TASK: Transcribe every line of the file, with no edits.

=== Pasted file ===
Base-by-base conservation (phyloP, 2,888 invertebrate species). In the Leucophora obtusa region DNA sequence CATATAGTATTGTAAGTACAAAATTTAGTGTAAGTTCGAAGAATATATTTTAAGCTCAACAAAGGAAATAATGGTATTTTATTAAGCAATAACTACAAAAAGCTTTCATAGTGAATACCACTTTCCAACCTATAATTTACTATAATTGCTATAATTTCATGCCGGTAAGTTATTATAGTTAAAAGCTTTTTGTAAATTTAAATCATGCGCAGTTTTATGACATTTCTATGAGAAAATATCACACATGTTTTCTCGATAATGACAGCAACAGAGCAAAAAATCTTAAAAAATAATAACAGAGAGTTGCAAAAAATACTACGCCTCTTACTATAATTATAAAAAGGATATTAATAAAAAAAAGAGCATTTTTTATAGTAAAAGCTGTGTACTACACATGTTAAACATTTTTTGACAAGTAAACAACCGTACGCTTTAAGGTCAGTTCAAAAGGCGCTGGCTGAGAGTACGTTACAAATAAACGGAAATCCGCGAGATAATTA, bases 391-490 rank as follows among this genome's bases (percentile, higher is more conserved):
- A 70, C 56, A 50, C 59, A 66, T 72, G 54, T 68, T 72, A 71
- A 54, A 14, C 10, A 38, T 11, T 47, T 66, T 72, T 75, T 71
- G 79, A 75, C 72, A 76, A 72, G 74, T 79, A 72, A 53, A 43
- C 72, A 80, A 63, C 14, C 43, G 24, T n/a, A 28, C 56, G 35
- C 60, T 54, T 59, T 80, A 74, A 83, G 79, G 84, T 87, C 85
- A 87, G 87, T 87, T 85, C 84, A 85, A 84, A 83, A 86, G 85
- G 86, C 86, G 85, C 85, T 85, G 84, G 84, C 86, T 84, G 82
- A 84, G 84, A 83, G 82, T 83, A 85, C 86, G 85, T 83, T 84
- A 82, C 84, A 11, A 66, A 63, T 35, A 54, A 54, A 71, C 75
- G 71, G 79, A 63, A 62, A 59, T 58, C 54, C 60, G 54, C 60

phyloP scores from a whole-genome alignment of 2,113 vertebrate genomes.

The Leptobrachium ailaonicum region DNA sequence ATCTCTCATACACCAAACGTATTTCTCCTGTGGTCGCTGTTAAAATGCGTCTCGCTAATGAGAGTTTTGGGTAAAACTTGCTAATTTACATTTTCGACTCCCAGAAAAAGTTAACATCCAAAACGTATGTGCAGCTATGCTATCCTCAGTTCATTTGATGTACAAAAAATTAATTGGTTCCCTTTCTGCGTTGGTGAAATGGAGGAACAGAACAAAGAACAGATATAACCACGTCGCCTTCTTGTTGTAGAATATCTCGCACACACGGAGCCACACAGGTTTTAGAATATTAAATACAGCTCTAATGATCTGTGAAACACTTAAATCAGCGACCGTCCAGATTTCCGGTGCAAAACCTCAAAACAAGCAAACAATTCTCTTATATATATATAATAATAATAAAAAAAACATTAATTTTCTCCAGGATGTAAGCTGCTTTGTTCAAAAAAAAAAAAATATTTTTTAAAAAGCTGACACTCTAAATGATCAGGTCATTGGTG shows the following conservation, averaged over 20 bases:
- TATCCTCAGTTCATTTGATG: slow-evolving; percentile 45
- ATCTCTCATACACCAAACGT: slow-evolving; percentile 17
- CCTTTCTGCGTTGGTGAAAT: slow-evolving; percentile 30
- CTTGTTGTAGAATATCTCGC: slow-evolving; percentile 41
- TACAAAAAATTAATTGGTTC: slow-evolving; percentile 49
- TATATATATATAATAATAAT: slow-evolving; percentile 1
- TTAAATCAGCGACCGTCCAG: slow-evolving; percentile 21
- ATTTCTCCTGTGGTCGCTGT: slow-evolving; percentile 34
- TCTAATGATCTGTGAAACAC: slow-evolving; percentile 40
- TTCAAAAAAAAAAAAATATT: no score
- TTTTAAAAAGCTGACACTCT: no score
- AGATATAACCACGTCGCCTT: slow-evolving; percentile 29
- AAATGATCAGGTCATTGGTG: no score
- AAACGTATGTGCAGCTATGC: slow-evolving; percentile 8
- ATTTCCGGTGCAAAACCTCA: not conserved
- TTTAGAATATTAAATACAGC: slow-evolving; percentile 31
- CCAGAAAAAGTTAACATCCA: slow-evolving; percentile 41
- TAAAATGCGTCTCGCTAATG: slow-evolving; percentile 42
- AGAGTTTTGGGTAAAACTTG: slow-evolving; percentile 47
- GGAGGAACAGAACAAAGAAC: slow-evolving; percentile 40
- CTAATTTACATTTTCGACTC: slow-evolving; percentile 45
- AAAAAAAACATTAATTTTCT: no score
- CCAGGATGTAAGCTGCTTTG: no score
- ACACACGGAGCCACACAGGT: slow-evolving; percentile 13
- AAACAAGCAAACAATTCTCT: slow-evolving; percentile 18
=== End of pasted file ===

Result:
Base-by-base conservation (phyloP, 2,888 invertebrate species). In the Leucophora obtusa region DNA sequence CATATAGTATTGTAAGTACAAAATTTAGTGTAAGTTCGAAGAATATATTTTAAGCTCAACAAAGGAAATAATGGTATTTTATTAAGCAATAACTACAAAAAGCTTTCATAGTGAATACCACTTTCCAACCTATAATTTACTATAATTGCTATAATTTCATGCCGGTAAGTTATTATAGTTAAAAGCTTTTTGTAAATTTAAATCATGCGCAGTTTTATGACATTTCTATGAGAAAATATCACACATGTTTTCTCGATAATGACAGCAACAGAGCAAAAAATCTTAAAAAATAATAACAGAGAGTTGCAAAAAATACTACGCCTCTTACTATAATTATAAAAAGGATATTAATAAAAAAAAGAGCATTTTTTATAGTAAAAGCTGTGTACTACACATGTTAAACATTTTTTGACAAGTAAACAACCGTACGCTTTAAGGTCAGTTCAAAAGGCGCTGGCTGAGAGTACGTTACAAATAAACGGAAATCCGCGAGATAATTA, bases 391-490 rank as follows among this genome's bases (percentile, higher is more conserved):
- A 70, C 56, A 50, C 59, A 66, T 72, G 54, T 68, T 72, A 71
- A 54, A 14, C 10, A 38, T 11, T 47, T 66, T 72, T 75, T 71
- G 79, A 75, C 72, A 76, A 72, G 74, T 79, A 72, A 53, A 43
- C 72, A 80, A 63, C 14, C 43, G 24, T n/a, A 28, C 56, G 35
- C 60, T 54, T 59, T 80, A 74, A 83, G 79, G 84, T 87, C 85
- A 87, G 87, T 87, T 85, C 84, A 85, A 84, A 83, A 86, G 85
- G 86, C 86, G 85, C 85, T 85, G 84, G 84, C 86, T 84, G 82
- A 84, G 84, A 83, G 82, T 83, A 85, C 86, G 85, T 83, T 84
- A 82, C 84, A 11, A 66, A 63, T 35, A 54, A 54, A 71, C 75
- G 71, G 79, A 63, A 62, A 59, T 58, C 54, C 60, G 54, C 60

phyloP scores from a whole-genome alignment of 2,113 vertebrate genomes.

The Leptobrachium ailaonicum region DNA sequence ATCTCTCATACACCAAACGTATTTCTCCTGTGGTCGCTGTTAAAATGCGTCTCGCTAATGAGAGTTTTGGGTAAAACTTGCTAATTTACATTTTCGACTCCCAGAAAAAGTTAACATCCAAAACGTATGTGCAGCTATGCTATCCTCAGTTCATTTGATGTACAAAAAATTAATTGGTTCCCTTTCTGCGTTGGTGAAATGGAGGAACAGAACAAAGAACAGATATAACCACGTCGCCTTCTTGTTGTAGAATATCTCGCACACACGGAGCCACACAGGTTTTAGAATATTAAATACAGCTCTAATGATCTGTGAAACACTTAAATCAGCGACCGTCCAGATTTCCGGTGCAAAACCTCAAAACAAGCAAACAATTCTCTTATATATATATAATAATAATAAAAAAAACATTAATTTTCTCCAGGATGTAAGCTGCTTTGTTCAAAAAAAAAAAAATATTTTTTAAAAAGCTGACACTCTAAATGATCAGGTCATTGGTG shows the following conservation, averaged over 20 bases:
- TATCCTCAGTTCATTTGATG: slow-evolving; percentile 45
- ATCTCTCATACACCAAACGT: slow-evolving; percentile 17
- CCTTTCTGCGTTGGTGAAAT: slow-evolving; percentile 30
- CTTGTTGTAGAATATCTCGC: slow-evolving; percentile 41
- TACAAAAAATTAATTGGTTC: slow-evolving; percentile 49
- TATATATATATAATAATAAT: slow-evolving; percentile 1
- TTAAATCAGCGACCGTCCAG: slow-evolving; percentile 21
- ATTTCTCCTGTGGTCGCTGT: slow-evolving; percentile 34
- TCTAATGATCTGTGAAACAC: slow-evolving; percentile 40
- TTCAAAAAAAAAAAAATATT: no score
- TTTTAAAAAGCTGACACTCT: no score
- AGATATAACCACGTCGCCTT: slow-evolving; percentile 29
- AAATGATCAGGTCATTGGTG: no score
- AAACGTATGTGCAGCTATGC: slow-evolving; percentile 8
- ATTTCCGGTGCAAAACCTCA: not conserved
- TTTAGAATATTAAATACAGC: slow-evolving; percentile 31
- CCAGAAAAAGTTAACATCCA: slow-evolving; percentile 41
- TAAAATGCGTCTCGCTAATG: slow-evolving; percentile 42
- AGAGTTTTGGGTAAAACTTG: slow-evolving; percentile 47
- GGAGGAACAGAACAAAGAAC: slow-evolving; percentile 40
- CTAATTTACATTTTCGACTC: slow-evolving; percentile 45
- AAAAAAAACATTAATTTTCT: no score
- CCAGGATGTAAGCTGCTTTG: no score
- ACACACGGAGCCACACAGGT: slow-evolving; percentile 13
- AAACAAGCAAACAATTCTCT: slow-evolving; percentile 18